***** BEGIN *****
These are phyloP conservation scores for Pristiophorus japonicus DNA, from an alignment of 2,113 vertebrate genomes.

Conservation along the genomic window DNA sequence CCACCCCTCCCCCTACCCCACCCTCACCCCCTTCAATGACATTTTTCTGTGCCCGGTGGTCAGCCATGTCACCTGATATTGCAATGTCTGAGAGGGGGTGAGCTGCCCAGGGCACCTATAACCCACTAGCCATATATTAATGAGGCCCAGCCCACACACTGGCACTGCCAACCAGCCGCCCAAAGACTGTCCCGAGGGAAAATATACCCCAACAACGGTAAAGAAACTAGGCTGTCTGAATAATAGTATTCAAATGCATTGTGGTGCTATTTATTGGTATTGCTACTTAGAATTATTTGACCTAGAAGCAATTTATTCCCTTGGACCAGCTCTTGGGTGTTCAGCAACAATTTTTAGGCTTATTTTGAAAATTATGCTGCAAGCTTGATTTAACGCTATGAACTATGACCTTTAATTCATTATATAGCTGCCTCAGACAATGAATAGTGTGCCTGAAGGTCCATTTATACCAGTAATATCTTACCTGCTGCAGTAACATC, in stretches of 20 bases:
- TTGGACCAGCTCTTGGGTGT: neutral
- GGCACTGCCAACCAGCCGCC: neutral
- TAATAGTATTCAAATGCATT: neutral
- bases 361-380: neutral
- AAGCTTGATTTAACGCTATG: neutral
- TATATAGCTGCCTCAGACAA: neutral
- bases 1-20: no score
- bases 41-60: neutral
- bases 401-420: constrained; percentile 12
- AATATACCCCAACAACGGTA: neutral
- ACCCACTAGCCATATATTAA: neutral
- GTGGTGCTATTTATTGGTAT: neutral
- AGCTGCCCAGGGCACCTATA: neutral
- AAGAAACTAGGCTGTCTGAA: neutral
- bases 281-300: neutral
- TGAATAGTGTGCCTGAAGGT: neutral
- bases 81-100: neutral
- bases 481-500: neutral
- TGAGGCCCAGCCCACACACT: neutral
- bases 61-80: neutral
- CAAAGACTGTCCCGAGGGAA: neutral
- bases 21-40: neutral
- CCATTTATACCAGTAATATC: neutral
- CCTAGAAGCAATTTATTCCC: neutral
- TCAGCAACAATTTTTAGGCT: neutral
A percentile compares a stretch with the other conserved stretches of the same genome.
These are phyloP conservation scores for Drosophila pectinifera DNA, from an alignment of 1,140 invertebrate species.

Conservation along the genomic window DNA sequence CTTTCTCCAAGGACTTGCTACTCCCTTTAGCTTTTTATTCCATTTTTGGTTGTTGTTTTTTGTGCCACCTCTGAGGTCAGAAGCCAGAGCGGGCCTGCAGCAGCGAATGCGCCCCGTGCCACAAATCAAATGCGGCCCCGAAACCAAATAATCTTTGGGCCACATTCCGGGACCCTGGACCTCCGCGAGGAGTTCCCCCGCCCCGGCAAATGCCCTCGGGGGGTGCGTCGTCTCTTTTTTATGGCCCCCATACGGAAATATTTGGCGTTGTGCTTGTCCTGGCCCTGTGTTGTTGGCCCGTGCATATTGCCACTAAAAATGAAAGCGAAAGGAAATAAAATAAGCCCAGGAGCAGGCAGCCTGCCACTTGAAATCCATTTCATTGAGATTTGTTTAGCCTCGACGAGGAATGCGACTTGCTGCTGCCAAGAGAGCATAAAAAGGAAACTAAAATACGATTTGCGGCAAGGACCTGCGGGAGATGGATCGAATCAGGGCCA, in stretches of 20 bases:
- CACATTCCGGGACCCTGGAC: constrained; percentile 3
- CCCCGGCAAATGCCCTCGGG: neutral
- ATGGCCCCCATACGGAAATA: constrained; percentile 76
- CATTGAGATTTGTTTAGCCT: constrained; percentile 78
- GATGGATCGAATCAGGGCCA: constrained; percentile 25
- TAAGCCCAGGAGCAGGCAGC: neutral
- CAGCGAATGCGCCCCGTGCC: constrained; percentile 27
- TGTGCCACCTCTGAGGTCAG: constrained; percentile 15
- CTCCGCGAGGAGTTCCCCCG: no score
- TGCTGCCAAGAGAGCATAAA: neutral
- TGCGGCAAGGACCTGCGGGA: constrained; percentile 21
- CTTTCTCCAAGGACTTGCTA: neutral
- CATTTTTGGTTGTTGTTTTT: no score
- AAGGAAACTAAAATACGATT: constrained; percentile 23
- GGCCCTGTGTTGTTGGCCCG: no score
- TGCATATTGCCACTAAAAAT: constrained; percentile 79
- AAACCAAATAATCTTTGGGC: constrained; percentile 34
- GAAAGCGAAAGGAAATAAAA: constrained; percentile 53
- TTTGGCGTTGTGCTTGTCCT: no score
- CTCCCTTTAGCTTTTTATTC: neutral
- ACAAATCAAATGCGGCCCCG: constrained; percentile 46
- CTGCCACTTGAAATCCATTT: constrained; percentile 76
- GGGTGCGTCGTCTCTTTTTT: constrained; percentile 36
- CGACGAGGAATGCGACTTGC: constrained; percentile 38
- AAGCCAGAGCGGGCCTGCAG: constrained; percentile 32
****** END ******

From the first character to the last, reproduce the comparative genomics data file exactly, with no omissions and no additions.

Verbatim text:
These are phyloP conservation scores for Pristiophorus japonicus DNA, from an alignment of 2,113 vertebrate genomes.

Conservation along the genomic window DNA sequence CCACCCCTCCCCCTACCCCACCCTCACCCCCTTCAATGACATTTTTCTGTGCCCGGTGGTCAGCCATGTCACCTGATATTGCAATGTCTGAGAGGGGGTGAGCTGCCCAGGGCACCTATAACCCACTAGCCATATATTAATGAGGCCCAGCCCACACACTGGCACTGCCAACCAGCCGCCCAAAGACTGTCCCGAGGGAAAATATACCCCAACAACGGTAAAGAAACTAGGCTGTCTGAATAATAGTATTCAAATGCATTGTGGTGCTATTTATTGGTATTGCTACTTAGAATTATTTGACCTAGAAGCAATTTATTCCCTTGGACCAGCTCTTGGGTGTTCAGCAACAATTTTTAGGCTTATTTTGAAAATTATGCTGCAAGCTTGATTTAACGCTATGAACTATGACCTTTAATTCATTATATAGCTGCCTCAGACAATGAATAGTGTGCCTGAAGGTCCATTTATACCAGTAATATCTTACCTGCTGCAGTAACATC, in stretches of 20 bases:
- TTGGACCAGCTCTTGGGTGT: neutral
- GGCACTGCCAACCAGCCGCC: neutral
- TAATAGTATTCAAATGCATT: neutral
- bases 361-380: neutral
- AAGCTTGATTTAACGCTATG: neutral
- TATATAGCTGCCTCAGACAA: neutral
- bases 1-20: no score
- bases 41-60: neutral
- bases 401-420: constrained; percentile 12
- AATATACCCCAACAACGGTA: neutral
- ACCCACTAGCCATATATTAA: neutral
- GTGGTGCTATTTATTGGTAT: neutral
- AGCTGCCCAGGGCACCTATA: neutral
- AAGAAACTAGGCTGTCTGAA: neutral
- bases 281-300: neutral
- TGAATAGTGTGCCTGAAGGT: neutral
- bases 81-100: neutral
- bases 481-500: neutral
- TGAGGCCCAGCCCACACACT: neutral
- bases 61-80: neutral
- CAAAGACTGTCCCGAGGGAA: neutral
- bases 21-40: neutral
- CCATTTATACCAGTAATATC: neutral
- CCTAGAAGCAATTTATTCCC: neutral
- TCAGCAACAATTTTTAGGCT: neutral
A percentile compares a stretch with the other conserved stretches of the same genome.
These are phyloP conservation scores for Drosophila pectinifera DNA, from an alignment of 1,140 invertebrate species.

Conservation along the genomic window DNA sequence CTTTCTCCAAGGACTTGCTACTCCCTTTAGCTTTTTATTCCATTTTTGGTTGTTGTTTTTTGTGCCACCTCTGAGGTCAGAAGCCAGAGCGGGCCTGCAGCAGCGAATGCGCCCCGTGCCACAAATCAAATGCGGCCCCGAAACCAAATAATCTTTGGGCCACATTCCGGGACCCTGGACCTCCGCGAGGAGTTCCCCCGCCCCGGCAAATGCCCTCGGGGGGTGCGTCGTCTCTTTTTTATGGCCCCCATACGGAAATATTTGGCGTTGTGCTTGTCCTGGCCCTGTGTTGTTGGCCCGTGCATATTGCCACTAAAAATGAAAGCGAAAGGAAATAAAATAAGCCCAGGAGCAGGCAGCCTGCCACTTGAAATCCATTTCATTGAGATTTGTTTAGCCTCGACGAGGAATGCGACTTGCTGCTGCCAAGAGAGCATAAAAAGGAAACTAAAATACGATTTGCGGCAAGGACCTGCGGGAGATGGATCGAATCAGGGCCA, in stretches of 20 bases:
- CACATTCCGGGACCCTGGAC: constrained; percentile 3
- CCCCGGCAAATGCCCTCGGG: neutral
- ATGGCCCCCATACGGAAATA: constrained; percentile 76
- CATTGAGATTTGTTTAGCCT: constrained; percentile 78
- GATGGATCGAATCAGGGCCA: constrained; percentile 25
- TAAGCCCAGGAGCAGGCAGC: neutral
- CAGCGAATGCGCCCCGTGCC: constrained; percentile 27
- TGTGCCACCTCTGAGGTCAG: constrained; percentile 15
- CTCCGCGAGGAGTTCCCCCG: no score
- TGCTGCCAAGAGAGCATAAA: neutral
- TGCGGCAAGGACCTGCGGGA: constrained; percentile 21
- CTTTCTCCAAGGACTTGCTA: neutral
- CATTTTTGGTTGTTGTTTTT: no score
- AAGGAAACTAAAATACGATT: constrained; percentile 23
- GGCCCTGTGTTGTTGGCCCG: no score
- TGCATATTGCCACTAAAAAT: constrained; percentile 79
- AAACCAAATAATCTTTGGGC: constrained; percentile 34
- GAAAGCGAAAGGAAATAAAA: constrained; percentile 53
- TTTGGCGTTGTGCTTGTCCT: no score
- CTCCCTTTAGCTTTTTATTC: neutral
- ACAAATCAAATGCGGCCCCG: constrained; percentile 46
- CTGCCACTTGAAATCCATTT: constrained; percentile 76
- GGGTGCGTCGTCTCTTTTTT: constrained; percentile 36
- CGACGAGGAATGCGACTTGC: constrained; percentile 38
- AAGCCAGAGCGGGCCTGCAG: constrained; percentile 32